Breast Implants and Cancer of the Immune System (ALCL): What We Knew in 2014

by Maura Duffy

There is growing evidence that breast implants can cause a cancer of the immune system.  But in 2014 there was already very clear evidence that women with breast implants were more likely to develop that type of cancer than other women, and that women with breast implants need immediate access to medical care if there are any signs of a problem with their breasts.1

Anaplastic large cell lymphoma (ALCL) is a rare type of cancer of the immune system that was estimated to affect 1 in half a million women.2 It usually develops in the lymph nodes, skin, lungs, or liver. However, ALCL sometimes develops in the breast area of women with breast implants. In an article published in an oncology journal in 2013, researchers at MD Anderson Cancer Center studied 60 women with breast implants who were diagnosed with ALCL in the breast. This is much higher than would be expected.3 This link between ALCL and breast implants (“breast implant-associated ALCL”) was first reported by the FDA in January of 2011.

How did the women find out they had ALCL? Most of them approached their doctors with symptoms such as pain, lumps, swelling, or asymmetry in their breasts years after getting implants.  Since breast implants are a “foreign body,” the body forms scar tissue around the implant to protect their body from this “foreign invader.”  The scar tissue surrounding the implant is known as the scar capsule. It is natural for the body to form scar tissue, and the scar tissue is only a problem if it tightens or hardens around the implants, causing pain and hardness known as “capsular contracture.”  Breast implant-associated ALCL is almost always found in the scar capsule surrounding the implant, not the breast tissue itself, and has been reported in women both with and without capsular contracture.4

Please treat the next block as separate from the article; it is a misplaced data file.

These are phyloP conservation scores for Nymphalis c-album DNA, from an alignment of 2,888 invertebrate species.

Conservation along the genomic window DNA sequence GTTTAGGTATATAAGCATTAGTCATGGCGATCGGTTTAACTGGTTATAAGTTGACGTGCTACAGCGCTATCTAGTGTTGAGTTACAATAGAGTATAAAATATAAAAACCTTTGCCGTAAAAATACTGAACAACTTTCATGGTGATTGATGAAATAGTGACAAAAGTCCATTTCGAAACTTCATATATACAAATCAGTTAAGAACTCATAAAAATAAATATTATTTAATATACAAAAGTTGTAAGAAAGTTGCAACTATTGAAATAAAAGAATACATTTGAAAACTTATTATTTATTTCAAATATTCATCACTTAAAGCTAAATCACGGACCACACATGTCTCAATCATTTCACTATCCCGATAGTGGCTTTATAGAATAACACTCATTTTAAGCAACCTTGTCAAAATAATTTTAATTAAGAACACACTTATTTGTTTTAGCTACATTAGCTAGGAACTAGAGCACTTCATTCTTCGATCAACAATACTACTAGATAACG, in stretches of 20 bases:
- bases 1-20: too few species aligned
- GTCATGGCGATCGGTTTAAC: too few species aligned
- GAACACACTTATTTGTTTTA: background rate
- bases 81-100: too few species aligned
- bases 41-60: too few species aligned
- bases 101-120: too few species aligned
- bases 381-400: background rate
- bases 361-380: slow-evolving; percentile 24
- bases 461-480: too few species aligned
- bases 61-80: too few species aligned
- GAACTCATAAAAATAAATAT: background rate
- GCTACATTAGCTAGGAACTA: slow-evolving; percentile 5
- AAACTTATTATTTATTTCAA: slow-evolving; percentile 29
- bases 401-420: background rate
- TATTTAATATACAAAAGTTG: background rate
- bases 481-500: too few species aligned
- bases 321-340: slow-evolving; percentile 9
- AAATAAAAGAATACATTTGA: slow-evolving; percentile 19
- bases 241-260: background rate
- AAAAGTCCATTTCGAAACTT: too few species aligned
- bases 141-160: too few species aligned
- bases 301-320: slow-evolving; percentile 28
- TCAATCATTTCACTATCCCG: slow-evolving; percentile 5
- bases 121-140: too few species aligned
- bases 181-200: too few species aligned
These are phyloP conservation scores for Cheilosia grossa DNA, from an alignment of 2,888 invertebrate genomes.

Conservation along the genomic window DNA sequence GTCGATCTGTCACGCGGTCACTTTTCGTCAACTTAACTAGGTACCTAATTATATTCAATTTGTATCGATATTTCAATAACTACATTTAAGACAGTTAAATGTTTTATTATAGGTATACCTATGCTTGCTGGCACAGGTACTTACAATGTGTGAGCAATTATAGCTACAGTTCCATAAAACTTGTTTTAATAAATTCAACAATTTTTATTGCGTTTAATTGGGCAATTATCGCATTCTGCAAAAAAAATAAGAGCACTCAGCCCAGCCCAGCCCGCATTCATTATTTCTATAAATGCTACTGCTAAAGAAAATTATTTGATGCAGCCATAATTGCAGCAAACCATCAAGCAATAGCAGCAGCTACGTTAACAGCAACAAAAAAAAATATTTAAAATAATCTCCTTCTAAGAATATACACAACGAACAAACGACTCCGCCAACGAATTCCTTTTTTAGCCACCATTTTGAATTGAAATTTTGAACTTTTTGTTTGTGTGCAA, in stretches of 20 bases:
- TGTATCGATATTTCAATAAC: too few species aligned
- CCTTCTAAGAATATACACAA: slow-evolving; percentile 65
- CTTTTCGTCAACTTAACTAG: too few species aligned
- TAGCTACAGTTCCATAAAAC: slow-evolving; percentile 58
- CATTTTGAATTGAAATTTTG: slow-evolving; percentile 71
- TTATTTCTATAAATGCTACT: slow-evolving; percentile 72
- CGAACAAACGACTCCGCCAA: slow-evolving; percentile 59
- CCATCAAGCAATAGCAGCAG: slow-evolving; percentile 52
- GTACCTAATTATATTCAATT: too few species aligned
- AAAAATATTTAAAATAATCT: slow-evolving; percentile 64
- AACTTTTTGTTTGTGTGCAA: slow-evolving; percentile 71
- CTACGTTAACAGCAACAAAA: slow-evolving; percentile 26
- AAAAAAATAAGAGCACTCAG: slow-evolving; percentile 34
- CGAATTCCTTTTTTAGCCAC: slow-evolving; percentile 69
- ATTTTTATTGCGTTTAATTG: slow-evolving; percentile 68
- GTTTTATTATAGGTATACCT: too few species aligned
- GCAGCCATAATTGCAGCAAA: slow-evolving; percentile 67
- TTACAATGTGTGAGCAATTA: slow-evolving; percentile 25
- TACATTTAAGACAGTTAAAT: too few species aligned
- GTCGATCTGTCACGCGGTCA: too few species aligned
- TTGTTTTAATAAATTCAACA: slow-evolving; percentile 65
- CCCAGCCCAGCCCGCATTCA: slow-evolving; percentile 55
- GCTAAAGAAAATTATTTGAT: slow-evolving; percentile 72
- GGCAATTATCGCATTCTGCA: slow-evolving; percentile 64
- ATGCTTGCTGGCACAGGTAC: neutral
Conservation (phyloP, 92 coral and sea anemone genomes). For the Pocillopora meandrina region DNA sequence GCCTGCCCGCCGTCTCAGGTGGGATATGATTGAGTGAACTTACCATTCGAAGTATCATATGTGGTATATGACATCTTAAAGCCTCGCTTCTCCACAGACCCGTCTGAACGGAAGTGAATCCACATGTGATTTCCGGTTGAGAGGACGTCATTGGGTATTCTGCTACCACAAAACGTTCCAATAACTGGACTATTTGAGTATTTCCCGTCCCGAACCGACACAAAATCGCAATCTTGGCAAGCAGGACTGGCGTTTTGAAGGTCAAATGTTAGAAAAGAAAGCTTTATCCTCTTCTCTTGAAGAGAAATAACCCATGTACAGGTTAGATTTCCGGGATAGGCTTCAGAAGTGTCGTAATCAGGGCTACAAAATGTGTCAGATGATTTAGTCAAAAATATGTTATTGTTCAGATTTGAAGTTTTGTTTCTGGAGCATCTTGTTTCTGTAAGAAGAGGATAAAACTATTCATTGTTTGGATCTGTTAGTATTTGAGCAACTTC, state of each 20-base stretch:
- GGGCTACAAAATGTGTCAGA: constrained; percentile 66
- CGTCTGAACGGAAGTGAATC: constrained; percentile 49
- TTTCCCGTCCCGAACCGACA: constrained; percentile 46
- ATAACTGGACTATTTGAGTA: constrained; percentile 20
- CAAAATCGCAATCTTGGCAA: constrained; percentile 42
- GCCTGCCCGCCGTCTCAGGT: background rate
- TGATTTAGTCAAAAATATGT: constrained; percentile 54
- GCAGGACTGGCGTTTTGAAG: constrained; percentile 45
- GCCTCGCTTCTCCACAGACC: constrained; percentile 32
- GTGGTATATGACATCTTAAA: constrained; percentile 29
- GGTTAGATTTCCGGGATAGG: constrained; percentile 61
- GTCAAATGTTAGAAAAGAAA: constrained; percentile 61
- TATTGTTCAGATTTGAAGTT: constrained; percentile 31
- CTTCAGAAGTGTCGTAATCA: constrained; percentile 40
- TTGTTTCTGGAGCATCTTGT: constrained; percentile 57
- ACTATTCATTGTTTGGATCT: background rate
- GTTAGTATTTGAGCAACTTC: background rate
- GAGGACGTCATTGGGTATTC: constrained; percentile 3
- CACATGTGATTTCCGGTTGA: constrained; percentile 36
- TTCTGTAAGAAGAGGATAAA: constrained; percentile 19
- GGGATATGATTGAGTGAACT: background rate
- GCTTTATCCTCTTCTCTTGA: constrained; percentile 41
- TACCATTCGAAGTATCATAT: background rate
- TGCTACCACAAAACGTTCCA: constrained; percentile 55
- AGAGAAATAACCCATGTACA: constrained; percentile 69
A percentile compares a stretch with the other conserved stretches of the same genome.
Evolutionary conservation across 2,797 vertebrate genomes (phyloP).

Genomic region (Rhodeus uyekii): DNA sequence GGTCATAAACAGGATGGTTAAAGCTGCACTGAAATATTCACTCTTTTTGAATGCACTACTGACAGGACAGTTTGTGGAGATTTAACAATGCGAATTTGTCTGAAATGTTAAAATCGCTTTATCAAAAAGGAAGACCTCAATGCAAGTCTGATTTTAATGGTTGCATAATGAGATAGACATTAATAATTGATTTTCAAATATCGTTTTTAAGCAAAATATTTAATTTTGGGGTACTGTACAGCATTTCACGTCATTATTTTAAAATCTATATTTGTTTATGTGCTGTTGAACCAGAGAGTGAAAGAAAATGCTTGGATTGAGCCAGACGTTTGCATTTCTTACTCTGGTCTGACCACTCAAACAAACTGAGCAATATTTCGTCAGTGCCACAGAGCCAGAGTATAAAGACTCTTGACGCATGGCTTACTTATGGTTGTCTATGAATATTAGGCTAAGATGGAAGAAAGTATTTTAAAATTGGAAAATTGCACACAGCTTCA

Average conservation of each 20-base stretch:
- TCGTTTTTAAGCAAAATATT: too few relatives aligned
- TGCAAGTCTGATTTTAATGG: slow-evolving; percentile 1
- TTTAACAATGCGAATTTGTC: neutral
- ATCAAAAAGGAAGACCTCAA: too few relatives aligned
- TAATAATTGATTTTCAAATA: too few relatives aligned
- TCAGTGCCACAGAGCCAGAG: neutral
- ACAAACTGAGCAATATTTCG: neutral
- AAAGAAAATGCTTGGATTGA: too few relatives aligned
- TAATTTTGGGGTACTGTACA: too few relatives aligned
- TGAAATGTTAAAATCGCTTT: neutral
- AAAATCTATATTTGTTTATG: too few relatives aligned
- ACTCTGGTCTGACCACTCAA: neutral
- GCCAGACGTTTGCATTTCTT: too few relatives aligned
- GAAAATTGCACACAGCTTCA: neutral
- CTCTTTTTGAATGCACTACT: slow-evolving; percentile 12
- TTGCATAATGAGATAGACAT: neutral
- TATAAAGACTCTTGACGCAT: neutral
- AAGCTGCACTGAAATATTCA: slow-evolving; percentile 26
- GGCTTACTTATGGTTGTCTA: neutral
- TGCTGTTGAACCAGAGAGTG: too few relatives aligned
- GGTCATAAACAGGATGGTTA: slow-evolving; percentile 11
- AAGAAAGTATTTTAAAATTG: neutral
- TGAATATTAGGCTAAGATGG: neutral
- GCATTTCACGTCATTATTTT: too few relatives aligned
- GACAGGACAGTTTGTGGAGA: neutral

ALCL is diagnosed by testing the fluid that collects around the implant, called a seroma.5 Seroma is usually not caused by ALCL.  It is important to understand that even when ALCL is in the breast, it is not breast cancer, but rather a cancer of the immune system.  Most breast implant-associated ALCL has cancer cells within the fluid inside the scar capsule. That ALCL can be treated by removing the implant and the surrounding scar tissue. This surgery is known as a capsulectomy.

One study of nine women who had a capsulectomy after being diagnosed with breast implant-associated ALCL found that all nine were healthy and disease free when they were studied 3.5 years later, and neither chemotherapy nor radiation treatment was necessary. However, some types of ALCL are more aggressive and need to be treated with chemotherapy or radiation. 6

In December 2013, a study of 60 patients with breast implant-associated ALCL showed that the ALCL was more likely to be fatal for women who had a solid ALCL tumor than for women who had ALCL cancer cells in the surrounding fluid (known as effusion ALCL). All of the patients with effusion-type ALCL were still alive 5 years after their diagnosis, compared to only 75% of the patients with solid ALCL tumors. ALCL returned in only 14% of patients with effusion-type ALCL, compared to 50% recurrence of solid ALCL tumors.7

Longer studies with more patients are needed to determine if some kinds of breast implants are more likely to cause ALCL.  Meanwhile, women with all types of implants should have routine follow-ups and should immediately see a doctor if one or both of their breasts become swollen. For women with silicone implants, FDA recommends getting a breast coil MRI three years after getting silicone gel implants, and every two years after that.8

A statement on ALCL from Allergan, a manufacturer of both silicone and saline breast implants, said, “A woman is more likely to be struck by lightning than to get this condition.”9 Four hundred people are injured or killed by lightning every year.10 ALCL may strike fewer women but it is an avoidable risk that most of us would choose to steer clear of, just as we do not go swimming during a thunderstorm.